Build it wrong to get it right

If you want to create something that lasts, you must embrace your errors

It was October 2010, and the online marketing industry was experiencing a renaissance of sorts. Tasks once performed with phone, fax and spreadsheet were beginning to incorporate automated trading platforms, algorithms and computerized exchanges that handled the buying and selling of ad space on websites.

And there I was, having changed course and pivoted our niche RSS feed-creation software company a year prior into one of the first programs to feed live products and pricing into graphical display ads on the Web. (Yeah, that pair of shoes that keeps following you around the Internet is our fault; my apologies.) But more on that later.

Now, in 2014, the real estate industry is on the eve of its own renaissance. We, too, are seeing the end of the fax machine and the start of a customer experience that helps agents usher clients through the process of buying and selling a home with online tools, including Amitree, my own online tool.

And just like before, I’m getting it all wrong.

Let me explain: I don’t mean we’re making a mistake here and there. I mean we’re getting most of it wrong, nearly every day, every time we push code to the site.

And I couldn’t be more excited, because it’s exactly what we have to do in order to get it right.

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How to build something that lasts is a matter of increasing importance to real estate; Real Estate Connect New York City 2015 is all about “building.” So I’m inspired to share the biggest lesson I’ve learned about building a product, a company and a business: Your first set of assumptions is almost never right, and success is defined by your ability to quickly process and respond to what goes wrong each time.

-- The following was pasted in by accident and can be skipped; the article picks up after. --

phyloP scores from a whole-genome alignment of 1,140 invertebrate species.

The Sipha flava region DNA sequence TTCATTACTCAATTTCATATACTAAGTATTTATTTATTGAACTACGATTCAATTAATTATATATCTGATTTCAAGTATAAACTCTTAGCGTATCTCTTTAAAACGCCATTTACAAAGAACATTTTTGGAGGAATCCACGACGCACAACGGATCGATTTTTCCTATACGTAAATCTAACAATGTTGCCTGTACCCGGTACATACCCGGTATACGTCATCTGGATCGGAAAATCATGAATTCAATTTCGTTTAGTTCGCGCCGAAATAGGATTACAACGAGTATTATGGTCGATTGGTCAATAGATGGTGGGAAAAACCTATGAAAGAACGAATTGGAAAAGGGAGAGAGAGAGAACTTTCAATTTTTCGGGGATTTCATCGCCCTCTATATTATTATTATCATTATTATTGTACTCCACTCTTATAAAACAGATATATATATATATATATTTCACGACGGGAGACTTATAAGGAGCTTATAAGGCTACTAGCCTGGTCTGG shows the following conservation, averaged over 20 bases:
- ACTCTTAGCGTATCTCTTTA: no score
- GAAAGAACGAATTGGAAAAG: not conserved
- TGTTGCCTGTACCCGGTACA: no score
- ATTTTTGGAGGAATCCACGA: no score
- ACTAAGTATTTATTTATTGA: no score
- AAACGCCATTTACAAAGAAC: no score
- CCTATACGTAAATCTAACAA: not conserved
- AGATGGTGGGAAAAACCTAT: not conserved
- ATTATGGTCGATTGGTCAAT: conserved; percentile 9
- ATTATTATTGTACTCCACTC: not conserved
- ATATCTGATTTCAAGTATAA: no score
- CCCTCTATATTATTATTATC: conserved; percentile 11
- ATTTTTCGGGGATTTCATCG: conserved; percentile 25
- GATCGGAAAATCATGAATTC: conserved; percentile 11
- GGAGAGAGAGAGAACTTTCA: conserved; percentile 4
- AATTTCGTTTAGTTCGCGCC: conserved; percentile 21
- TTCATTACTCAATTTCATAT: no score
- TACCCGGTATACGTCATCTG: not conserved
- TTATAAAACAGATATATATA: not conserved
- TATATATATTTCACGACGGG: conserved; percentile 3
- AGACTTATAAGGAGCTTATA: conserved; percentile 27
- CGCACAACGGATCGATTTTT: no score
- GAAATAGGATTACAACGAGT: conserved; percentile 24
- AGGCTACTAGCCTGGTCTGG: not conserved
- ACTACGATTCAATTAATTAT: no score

This sounds obvious, but it isn’t. It’s really uncomfortable to confront the reality that the work poured into a project or a feature doesn’t amount to anything if it doesn’t delight the user in the end. Your customer never cares how hard something was to build. They just know when it doesn’t work for them. The customer is, in fact, always right.

If you’re lucky, your customers tell you when something doesn’t work. Even when they don’t tell you, if you know how to listen and measure their behavior, you’ll hear their voice telling you there’s a problem. Again: Success is defined by your ability to quickly process and respond to what you’re hearing.

Sometimes your customers will even tell you how to fix the problem. And hopefully you’ll know when to stop listening to what they’re saying. This is the second-biggest lesson I’ve learned about building: It’s not the customer’s job to articulate the solution to their problems. That’s your job. Some of the worst products ever made are the result of building features that users say they want without considering what they actually will use.

But didn’t I say the customer is always right? Yes … but listening to them effectively means understanding what they’re saying well beyond their words. It means building and testing and measuring how they use your product (or how they don’t). And with each change you make, you see how wrong you were that time, and you adjust for the next change. Then, over time, you start to get less wrong and begin to approach the right product or service for your customers.

Which brings me back to 2010, having spent four years building the wrong products and features for the wrong audiences, all the while learning and listening and iterating to finally arrive at a product that was connecting with its audience in a big way — one that started to become “right.” In October of 2010, we sold that company to Yahoo. Today, when I reflect on the journey that got us there, the most valuable reward was that I learned how to build. I learned how to be wrong and how that leads you to getting it right.

Jonathan Aizen is the founder and CEO of Amitree Inc.